The report points to “clear signs of recovery” in the Scottish economy with GDP growth growing from 1.6 per cent last year to around 2.8 per cent in 2014, a figure which PwC has revised upwards from the 2.4 per cent it projected in March.
The latest figure is also higher than the latest Fraser of Allander economic growth forecast of 2.4 per cent which was revealed in June.
PwC’s expectations for Scotland are in line with the predicted growth for the UK economy of around 3 per cent in 2014, which is expected to ease slightly to 2.6 per cent in 2015 as consumer spending growth moderates.
London is expected to continue to lead the recovery with growth of 3.4 per cent in 2014, but all parts of the UK should see growth of above 2 per cent this year, it said
Paul Brewer, government and public sector partner for PwC in Scotland, said: “These latest figures, alongside those from Fraser of Allander earlier this summer, are welcome signs that the Scottish economy is gathering real momentum.”
But he said a significant increase in business investment was needed to capitalise on growing confidence.
“From a business perspective, while we are seeing anecdotal evidence of increasing confidence across many business sectors, this isn’t necessarily feeding into the volume of investment that is needed to help balance the recovery.
“Unlike at the height of the recession, access to finance is not the key issue, with factors such as the time for investment decisions to be fulfilled and pre-Referendum uncertainty more likely causes.
“We need to see a significant step up in investment if we are to really harness this economic momentum.”
Brewer also pointed out that while expected higher interest rates will help savers and reduce pension fund deficits, households need to bear in mind likely future interest rate rises in any decisions on mortgages or other longer term loans.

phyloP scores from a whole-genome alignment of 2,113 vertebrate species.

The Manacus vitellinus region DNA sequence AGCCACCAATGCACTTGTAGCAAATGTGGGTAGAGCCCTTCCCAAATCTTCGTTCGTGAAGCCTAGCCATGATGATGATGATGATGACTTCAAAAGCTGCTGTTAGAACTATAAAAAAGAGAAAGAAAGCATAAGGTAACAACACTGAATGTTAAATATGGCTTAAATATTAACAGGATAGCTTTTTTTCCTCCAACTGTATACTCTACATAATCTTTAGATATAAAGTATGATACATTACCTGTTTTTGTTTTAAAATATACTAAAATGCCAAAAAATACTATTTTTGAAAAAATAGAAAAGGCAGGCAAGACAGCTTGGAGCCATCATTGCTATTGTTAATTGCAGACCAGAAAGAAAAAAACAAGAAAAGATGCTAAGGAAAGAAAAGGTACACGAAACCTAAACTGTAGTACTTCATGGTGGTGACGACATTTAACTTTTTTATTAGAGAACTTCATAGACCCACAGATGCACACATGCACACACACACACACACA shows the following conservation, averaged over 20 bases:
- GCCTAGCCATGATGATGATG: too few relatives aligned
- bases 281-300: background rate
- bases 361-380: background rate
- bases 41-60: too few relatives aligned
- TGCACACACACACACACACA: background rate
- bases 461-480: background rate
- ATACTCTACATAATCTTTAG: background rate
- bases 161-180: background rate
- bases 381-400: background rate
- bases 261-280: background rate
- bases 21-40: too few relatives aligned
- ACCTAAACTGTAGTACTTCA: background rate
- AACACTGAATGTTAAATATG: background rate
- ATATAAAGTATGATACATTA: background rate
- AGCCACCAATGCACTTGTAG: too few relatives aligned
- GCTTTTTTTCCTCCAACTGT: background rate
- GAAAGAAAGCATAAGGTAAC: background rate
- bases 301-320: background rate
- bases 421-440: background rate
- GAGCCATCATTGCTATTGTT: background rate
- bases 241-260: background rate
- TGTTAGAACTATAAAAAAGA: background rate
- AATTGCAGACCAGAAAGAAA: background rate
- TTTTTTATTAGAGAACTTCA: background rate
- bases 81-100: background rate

The report highlighted a number of downside risks to predicted economic recovery across the UK including a slowdown in activity in the Eurozone, unrest in Ukraine and the Middle East, with a potential impact on global energy prices, and potential problems in some major emerging markets.
But it also said there were upside possibilities including stronger than expected business investment and a return to real wage growth pushing up consumer spending faster than projected.
PwC’s report also confirms the UK housing market has seen prices accelerating across all regions in the last 18 months.
It said Scottish house prices could rise by 5 per cent this year and by the end of 2015 the average property could be worth around £198,000, up from £181,000 at the end of 2013 – a rise of almost 10 per cent.
“While not at the same pace as we’re seeing in the south of England, it does appear that house prices in Scotland have been accelerating of late,” said Brewer.
“However, this pace is unlikely to continue in the long term.
“In the period from 2016 to 2020, Scotland is forecast to experience the slowest growth of all the UK regions with the exception of London – the average rise per annum will be 2.8 per cent compared to 2.7 per cent in London.”